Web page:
An interesting situation is developing in India as certain members of the Bombay Bar have unofficially declared that no lawyer is going to defend the lone terrorist caught in the Mumbai attacks of 26/11. At the same time, the Country’s top criminal lawyer sitting in New Delhi has stated that the terrorist must be given a good defence and even he may step in to do so. While a large part of the country is in shock for his comments, a greater question that has always remained is the idea of a lawyer defending the “guilty” .
This brings me to another parallel situation; that of Radovon Karadzic. Karadzic is accused of genocide in Bosnia and Kevin Jon Heller is defending him. In this post , Kevin explains to friends and peers as to why he’s defending Karadzic. His views may be an answer to the situation above. He brings forth the idea of a fair trial and a good defense for everyone as a matter of right and uses it to suport his argument. His 3 reasons in brief that he elucidates later are;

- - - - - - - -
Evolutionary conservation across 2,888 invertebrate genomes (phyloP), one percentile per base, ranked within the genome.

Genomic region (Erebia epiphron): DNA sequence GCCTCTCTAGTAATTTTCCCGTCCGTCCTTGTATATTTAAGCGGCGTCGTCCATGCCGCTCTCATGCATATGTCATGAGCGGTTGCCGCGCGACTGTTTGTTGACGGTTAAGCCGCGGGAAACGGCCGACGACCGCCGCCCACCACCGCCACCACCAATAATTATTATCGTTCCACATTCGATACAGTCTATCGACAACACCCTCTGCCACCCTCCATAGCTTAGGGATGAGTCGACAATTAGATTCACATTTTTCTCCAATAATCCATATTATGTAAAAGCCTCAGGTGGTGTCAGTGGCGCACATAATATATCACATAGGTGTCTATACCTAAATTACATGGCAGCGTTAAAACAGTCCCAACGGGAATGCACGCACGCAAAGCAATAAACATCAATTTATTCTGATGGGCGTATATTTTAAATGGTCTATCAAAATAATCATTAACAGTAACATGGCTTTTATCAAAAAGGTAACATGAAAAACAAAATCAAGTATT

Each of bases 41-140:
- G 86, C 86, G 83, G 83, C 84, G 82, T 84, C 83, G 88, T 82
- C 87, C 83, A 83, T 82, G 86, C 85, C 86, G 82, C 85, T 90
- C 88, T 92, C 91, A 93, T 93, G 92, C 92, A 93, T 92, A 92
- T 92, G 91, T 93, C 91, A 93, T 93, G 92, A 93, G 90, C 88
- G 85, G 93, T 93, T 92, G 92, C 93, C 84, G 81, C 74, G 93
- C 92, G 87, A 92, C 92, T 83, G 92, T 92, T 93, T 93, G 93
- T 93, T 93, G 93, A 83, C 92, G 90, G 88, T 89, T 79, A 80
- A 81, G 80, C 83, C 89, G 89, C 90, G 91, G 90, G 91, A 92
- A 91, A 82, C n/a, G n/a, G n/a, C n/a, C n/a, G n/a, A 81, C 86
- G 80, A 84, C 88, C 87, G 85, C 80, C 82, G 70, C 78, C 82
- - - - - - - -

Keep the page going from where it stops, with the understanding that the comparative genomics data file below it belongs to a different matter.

– The first is the one that defense attorneys always use, which is no less true for that fact: every defendant, even one accused of committing horrific international crimes, needs a good defense.
-The second answer is that every defendant, even one accused of committing horrific international crimes, deserves a good defense. The right to a fair trial is a basic human right, one enshrined in every important human-rights document of the modern era, from the Magna Carta to the ICCPR.
-The third answer is pragmatic: the ICTY needs Dr. Karadzic to receive a fair trial and that this is important for its legacy to sustain to future generations.
At the end of articulating his reasons he states;
“These, in any case, are the reasons why I will devote much of my professional life in the coming years to helping defend a man most people believe is responsible for some of the worst crimes since World War II. I am honored to be involved in such an important case. Indeed, given the stakes, I think “how could you defend Radovan Karadzic?” is the wrong question. The better question, I believe, is how could I not?”